6/03/2009

Autism and death: not really "being that different"

"Maybe my child didn't Die Physically....But the boy that I gave birth too, is no longer here. The Ghost of Autism, has now taken his place. He went from a child who could talk, to a person who cant. A child that made eye contact and interacted in his world...to a child that has had to be taught to make eye contact and has to learn how to interact in this world..So you see...I don't really see the two as being that different...and others, including you may disagree with me... and That's OK, because I know you're not walking in my shoes or my son's shoes.BTW, I never said that the Swine Flu wasn't important....it is. However, I believe the autism epidemic, is just as important."

http://www.huffingtonpost.com/david-kirby/notes-from-the-big-anti-v_b_209506.html?show_comment_id=25130696#comment_25130696

This person just wrote that she didn't see physical death and autism as "being that different," didn't she? That's what I read, right?

2 comments:

Gonzo said...

Wow, I gotta ask my mum, if she thinks I'm dead and a ghost, because I don't "interact" in this world as is typical.
(And it's quite telling, that this woman confuses "this world" with the *people* in this world.)
Also this eye contact as proof of humanity- what gives?

KWombles said...

Imagine her child someday reading those words? Gonna be a stormy relationship, I have to figure. My two oldest can and do read what I write, and I deal matter of factly in explaining that their brains are wired differently. It's no big deal in our home. We all have our issues. Maybe if more people got that and were accepting of other people's issues it would be a nicer place. :-)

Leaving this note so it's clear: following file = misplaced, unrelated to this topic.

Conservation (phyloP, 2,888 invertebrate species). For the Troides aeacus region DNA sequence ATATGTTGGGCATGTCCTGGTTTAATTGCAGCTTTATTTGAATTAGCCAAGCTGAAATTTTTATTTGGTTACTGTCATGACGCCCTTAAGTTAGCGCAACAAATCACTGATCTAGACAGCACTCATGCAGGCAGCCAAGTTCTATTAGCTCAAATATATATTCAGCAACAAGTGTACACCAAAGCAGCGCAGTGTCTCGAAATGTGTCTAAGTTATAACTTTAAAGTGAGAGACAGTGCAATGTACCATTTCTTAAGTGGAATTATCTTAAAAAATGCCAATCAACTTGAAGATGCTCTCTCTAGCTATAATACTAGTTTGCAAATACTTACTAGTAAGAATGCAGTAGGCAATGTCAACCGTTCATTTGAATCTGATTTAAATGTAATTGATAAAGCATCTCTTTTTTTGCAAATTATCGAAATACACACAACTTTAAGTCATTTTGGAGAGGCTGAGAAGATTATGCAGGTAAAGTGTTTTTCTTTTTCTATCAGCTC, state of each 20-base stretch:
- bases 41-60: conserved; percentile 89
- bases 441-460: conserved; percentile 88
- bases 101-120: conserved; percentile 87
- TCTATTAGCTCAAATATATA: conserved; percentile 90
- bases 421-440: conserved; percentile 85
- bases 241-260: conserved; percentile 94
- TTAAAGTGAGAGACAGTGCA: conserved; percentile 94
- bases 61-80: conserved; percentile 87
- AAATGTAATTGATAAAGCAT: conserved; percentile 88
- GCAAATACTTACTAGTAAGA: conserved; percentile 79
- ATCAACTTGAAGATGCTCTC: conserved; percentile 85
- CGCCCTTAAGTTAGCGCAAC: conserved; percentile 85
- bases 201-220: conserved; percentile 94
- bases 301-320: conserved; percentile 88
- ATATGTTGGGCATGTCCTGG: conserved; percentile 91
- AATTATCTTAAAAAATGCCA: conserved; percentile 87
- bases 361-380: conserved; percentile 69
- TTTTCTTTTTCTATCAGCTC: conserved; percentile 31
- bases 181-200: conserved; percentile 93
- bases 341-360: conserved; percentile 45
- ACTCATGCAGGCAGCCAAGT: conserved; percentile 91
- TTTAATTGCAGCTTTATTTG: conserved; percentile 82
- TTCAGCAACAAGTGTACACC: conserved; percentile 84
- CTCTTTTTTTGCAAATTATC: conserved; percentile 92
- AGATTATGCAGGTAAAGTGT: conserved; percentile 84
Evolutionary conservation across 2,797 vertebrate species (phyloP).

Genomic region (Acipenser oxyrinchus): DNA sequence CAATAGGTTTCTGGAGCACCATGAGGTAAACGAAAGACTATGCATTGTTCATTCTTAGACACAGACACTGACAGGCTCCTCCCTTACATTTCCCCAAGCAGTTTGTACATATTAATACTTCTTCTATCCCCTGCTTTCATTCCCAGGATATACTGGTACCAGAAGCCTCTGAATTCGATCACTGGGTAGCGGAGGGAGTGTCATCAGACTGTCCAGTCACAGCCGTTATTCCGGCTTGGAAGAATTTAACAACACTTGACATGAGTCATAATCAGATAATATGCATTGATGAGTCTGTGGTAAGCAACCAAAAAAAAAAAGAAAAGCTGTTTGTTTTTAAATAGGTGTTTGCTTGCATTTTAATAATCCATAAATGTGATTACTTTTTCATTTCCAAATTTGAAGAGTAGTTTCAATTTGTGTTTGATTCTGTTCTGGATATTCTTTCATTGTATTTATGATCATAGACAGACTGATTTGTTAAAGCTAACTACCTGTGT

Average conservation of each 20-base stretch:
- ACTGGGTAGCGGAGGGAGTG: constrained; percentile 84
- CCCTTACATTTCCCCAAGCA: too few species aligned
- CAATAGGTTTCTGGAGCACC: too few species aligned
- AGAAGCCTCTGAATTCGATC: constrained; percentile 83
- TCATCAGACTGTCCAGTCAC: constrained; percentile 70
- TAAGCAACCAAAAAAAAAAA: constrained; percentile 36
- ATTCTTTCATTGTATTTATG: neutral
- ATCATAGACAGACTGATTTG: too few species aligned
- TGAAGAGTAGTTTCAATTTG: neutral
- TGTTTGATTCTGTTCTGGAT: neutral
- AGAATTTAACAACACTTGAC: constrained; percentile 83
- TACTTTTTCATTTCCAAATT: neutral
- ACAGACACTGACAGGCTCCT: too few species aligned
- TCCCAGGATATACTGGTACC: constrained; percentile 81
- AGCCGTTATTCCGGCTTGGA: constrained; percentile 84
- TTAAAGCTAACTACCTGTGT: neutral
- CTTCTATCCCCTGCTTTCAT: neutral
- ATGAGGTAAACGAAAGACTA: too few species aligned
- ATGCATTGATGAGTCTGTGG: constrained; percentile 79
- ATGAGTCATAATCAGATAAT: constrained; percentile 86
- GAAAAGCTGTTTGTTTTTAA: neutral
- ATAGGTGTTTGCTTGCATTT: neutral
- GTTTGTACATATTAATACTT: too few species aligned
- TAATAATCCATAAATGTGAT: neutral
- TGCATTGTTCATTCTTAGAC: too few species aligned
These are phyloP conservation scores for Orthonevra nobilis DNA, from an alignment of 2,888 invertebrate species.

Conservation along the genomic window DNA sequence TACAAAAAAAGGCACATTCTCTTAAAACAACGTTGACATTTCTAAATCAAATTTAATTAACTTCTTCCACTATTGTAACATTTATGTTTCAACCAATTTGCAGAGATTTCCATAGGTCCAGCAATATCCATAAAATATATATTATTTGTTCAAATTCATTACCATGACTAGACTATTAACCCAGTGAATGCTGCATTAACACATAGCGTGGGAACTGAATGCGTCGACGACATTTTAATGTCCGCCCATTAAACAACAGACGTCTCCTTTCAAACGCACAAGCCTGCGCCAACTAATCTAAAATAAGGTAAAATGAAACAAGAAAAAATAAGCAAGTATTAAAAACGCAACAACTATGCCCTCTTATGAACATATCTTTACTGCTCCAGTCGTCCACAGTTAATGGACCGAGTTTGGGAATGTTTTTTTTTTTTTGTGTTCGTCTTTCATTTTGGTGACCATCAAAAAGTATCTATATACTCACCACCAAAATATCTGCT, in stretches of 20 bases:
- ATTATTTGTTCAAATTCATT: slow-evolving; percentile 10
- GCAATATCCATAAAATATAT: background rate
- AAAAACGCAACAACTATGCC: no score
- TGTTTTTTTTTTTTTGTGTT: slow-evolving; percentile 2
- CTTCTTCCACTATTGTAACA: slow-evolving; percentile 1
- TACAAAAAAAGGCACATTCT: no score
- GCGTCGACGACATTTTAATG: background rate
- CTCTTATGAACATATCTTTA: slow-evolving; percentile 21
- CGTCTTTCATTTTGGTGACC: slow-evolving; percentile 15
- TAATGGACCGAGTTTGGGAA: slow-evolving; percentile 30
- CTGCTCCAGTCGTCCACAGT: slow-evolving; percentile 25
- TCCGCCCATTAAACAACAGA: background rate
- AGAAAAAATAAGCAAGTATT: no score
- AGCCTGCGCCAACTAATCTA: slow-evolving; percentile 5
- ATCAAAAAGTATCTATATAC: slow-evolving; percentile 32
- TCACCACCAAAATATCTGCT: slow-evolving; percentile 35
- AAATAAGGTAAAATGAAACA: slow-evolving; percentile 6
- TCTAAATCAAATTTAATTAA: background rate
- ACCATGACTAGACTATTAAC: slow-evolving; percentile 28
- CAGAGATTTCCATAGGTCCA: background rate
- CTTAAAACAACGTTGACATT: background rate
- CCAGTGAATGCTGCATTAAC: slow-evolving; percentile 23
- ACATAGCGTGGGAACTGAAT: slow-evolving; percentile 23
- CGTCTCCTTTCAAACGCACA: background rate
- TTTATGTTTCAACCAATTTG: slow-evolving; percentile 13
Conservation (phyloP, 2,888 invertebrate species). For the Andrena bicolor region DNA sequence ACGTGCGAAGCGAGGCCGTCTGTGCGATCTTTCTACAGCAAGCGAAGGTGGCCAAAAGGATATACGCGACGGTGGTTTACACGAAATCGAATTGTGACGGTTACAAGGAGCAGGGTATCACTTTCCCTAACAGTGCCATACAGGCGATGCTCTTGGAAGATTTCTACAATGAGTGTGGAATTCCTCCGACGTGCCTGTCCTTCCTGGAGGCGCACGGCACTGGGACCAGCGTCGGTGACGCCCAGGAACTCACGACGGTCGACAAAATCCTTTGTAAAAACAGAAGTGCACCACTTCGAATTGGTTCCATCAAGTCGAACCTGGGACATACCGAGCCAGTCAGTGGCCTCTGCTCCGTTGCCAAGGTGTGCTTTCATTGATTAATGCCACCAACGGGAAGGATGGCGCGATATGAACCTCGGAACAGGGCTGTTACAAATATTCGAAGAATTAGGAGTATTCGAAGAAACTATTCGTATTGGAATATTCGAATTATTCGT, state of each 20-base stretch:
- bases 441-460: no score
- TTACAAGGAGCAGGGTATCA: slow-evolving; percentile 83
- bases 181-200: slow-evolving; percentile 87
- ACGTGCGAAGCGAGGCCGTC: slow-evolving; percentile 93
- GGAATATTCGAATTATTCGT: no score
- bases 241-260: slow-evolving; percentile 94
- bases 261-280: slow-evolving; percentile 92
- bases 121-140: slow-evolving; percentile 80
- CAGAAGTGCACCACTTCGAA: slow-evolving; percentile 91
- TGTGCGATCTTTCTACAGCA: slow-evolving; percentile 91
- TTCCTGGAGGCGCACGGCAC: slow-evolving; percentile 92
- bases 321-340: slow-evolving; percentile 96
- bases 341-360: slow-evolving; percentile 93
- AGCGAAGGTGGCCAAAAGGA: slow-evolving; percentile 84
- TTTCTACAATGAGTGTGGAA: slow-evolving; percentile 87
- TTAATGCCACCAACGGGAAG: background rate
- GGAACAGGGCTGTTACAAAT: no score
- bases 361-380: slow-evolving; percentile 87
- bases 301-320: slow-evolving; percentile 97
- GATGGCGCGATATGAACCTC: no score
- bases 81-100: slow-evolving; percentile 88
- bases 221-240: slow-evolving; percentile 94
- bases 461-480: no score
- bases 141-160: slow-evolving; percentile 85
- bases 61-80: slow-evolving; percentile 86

I don't get the eye contact bit, either. I work with my three to make eye contact when they greet others, to work at holding it for as long as is comfortable, but I get that the reasons for not looking directly at people are reasonable and valid for them. My goal for my three children is to ease their forays into the neurotypical world, to help neurotpyicals understand some of the ways people on the spectrum see the world differently, and to promote tolerance and acceptance. If sustained eye contact is overstimulating, then neurotypicals need to understand that and make some accomodations. Not think the individual is a shadow, soulless or a ghost.